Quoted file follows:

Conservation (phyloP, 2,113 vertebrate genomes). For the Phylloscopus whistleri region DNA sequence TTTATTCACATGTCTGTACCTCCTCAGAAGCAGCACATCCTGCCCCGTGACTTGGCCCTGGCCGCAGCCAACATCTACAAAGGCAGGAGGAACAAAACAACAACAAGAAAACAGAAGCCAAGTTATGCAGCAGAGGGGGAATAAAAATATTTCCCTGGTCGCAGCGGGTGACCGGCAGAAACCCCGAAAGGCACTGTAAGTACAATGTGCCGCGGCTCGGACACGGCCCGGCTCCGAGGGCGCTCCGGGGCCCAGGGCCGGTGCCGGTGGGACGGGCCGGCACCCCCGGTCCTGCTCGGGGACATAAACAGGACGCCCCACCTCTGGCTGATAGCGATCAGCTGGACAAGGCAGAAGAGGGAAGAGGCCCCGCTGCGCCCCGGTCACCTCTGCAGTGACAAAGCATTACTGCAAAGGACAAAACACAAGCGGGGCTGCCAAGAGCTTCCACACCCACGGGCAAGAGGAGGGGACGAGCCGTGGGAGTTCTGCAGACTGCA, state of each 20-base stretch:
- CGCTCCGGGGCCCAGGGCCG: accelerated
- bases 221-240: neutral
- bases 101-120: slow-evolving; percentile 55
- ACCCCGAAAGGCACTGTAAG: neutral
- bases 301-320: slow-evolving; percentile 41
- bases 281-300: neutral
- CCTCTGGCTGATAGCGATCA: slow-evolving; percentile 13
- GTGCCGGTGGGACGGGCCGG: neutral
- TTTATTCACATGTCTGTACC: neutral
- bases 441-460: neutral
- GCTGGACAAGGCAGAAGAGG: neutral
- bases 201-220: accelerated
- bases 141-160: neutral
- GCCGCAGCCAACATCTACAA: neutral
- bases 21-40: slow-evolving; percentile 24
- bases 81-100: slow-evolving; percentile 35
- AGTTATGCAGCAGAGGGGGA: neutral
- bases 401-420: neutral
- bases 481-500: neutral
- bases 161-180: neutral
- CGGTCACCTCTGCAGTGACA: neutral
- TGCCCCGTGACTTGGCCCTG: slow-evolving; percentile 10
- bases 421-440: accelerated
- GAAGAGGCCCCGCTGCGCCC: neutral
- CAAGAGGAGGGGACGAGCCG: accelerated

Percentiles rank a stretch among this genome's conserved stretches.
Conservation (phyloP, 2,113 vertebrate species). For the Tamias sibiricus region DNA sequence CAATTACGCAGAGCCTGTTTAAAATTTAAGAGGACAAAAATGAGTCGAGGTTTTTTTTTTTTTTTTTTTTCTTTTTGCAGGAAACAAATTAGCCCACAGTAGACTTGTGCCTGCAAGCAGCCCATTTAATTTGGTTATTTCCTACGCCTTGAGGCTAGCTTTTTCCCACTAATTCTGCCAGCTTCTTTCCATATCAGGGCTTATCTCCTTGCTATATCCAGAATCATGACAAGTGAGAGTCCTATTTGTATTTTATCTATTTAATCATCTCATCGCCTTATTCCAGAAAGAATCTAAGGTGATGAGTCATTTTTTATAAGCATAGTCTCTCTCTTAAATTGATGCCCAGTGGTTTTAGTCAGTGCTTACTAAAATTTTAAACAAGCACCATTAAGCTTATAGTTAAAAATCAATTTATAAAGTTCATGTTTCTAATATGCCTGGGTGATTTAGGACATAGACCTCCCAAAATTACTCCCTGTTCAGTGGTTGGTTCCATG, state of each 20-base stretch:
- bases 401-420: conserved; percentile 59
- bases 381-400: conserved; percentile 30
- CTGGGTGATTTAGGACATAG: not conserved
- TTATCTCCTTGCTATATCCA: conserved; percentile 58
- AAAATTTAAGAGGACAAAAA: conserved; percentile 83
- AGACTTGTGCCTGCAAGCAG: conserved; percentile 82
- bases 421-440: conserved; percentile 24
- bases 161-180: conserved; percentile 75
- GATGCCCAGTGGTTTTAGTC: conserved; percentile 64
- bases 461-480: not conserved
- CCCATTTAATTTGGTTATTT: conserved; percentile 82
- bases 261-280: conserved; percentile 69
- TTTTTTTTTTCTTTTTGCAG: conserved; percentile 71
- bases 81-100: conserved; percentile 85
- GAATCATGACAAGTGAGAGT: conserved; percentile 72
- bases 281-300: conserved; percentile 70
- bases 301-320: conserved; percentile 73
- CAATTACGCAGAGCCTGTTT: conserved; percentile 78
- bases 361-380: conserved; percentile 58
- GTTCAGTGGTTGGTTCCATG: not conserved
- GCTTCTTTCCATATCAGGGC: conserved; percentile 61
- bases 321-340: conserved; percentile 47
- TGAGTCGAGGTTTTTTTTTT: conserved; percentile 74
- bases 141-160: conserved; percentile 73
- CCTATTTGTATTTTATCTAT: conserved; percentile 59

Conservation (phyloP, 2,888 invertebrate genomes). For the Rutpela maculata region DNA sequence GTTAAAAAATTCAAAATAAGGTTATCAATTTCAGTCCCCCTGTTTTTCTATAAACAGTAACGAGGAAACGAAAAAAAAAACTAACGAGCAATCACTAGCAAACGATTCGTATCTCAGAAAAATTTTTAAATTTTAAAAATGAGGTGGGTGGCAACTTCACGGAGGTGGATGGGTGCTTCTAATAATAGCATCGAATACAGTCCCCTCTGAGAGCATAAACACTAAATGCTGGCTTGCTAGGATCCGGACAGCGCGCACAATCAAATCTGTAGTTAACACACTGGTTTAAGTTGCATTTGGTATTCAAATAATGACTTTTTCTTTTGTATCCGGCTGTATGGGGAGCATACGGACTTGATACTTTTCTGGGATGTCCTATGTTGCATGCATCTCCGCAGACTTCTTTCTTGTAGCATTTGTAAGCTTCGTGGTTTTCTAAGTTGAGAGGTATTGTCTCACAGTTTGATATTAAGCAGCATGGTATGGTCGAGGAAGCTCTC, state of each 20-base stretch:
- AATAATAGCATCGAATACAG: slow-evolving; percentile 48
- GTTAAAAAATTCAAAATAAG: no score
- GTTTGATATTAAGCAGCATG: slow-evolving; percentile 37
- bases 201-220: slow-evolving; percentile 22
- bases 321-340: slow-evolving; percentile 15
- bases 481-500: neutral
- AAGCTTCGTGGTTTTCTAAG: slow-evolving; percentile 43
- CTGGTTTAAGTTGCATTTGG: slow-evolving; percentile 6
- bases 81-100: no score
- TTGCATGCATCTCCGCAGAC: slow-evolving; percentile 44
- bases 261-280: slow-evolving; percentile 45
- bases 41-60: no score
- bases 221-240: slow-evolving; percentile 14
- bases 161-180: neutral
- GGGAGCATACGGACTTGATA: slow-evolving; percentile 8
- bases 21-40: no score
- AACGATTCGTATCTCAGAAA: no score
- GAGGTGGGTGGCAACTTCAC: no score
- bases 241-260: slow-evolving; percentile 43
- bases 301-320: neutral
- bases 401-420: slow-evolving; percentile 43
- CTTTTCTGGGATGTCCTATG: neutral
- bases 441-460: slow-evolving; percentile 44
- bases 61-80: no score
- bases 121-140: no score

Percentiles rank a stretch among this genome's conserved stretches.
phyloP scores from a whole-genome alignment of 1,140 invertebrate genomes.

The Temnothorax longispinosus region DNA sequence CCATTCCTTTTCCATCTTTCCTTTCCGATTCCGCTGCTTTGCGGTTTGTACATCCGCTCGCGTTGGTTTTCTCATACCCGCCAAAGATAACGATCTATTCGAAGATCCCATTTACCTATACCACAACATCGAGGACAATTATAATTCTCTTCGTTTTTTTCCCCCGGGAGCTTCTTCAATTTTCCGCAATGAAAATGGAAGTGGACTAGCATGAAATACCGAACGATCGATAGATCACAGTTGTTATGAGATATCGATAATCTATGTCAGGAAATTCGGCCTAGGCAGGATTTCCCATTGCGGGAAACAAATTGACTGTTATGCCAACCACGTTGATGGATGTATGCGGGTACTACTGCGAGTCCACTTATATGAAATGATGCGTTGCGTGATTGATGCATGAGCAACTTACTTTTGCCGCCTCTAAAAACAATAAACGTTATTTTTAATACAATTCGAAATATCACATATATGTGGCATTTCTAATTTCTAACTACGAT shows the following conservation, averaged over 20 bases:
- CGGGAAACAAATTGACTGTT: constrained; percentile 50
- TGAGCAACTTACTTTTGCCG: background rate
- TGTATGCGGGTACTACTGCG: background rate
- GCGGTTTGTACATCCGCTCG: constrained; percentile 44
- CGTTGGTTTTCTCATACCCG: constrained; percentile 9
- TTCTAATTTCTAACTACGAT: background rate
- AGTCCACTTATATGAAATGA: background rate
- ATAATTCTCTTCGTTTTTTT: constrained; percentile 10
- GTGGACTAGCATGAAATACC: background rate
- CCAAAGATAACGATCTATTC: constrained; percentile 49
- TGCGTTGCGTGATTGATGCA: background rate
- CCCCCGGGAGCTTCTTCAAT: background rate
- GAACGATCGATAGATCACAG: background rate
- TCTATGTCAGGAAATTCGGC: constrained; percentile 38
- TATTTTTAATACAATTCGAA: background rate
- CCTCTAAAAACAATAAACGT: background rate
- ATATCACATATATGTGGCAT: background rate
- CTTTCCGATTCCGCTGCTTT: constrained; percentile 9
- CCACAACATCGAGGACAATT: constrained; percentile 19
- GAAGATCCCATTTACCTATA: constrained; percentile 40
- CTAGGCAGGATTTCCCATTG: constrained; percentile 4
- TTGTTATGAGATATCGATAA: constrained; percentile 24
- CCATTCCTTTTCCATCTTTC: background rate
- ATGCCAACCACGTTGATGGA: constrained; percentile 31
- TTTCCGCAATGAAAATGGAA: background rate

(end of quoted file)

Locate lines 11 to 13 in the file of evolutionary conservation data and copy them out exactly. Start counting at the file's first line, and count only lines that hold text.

- bases 441-460: neutral
- GCTGGACAAGGCAGAAGAGG: neutral
- bases 201-220: accelerated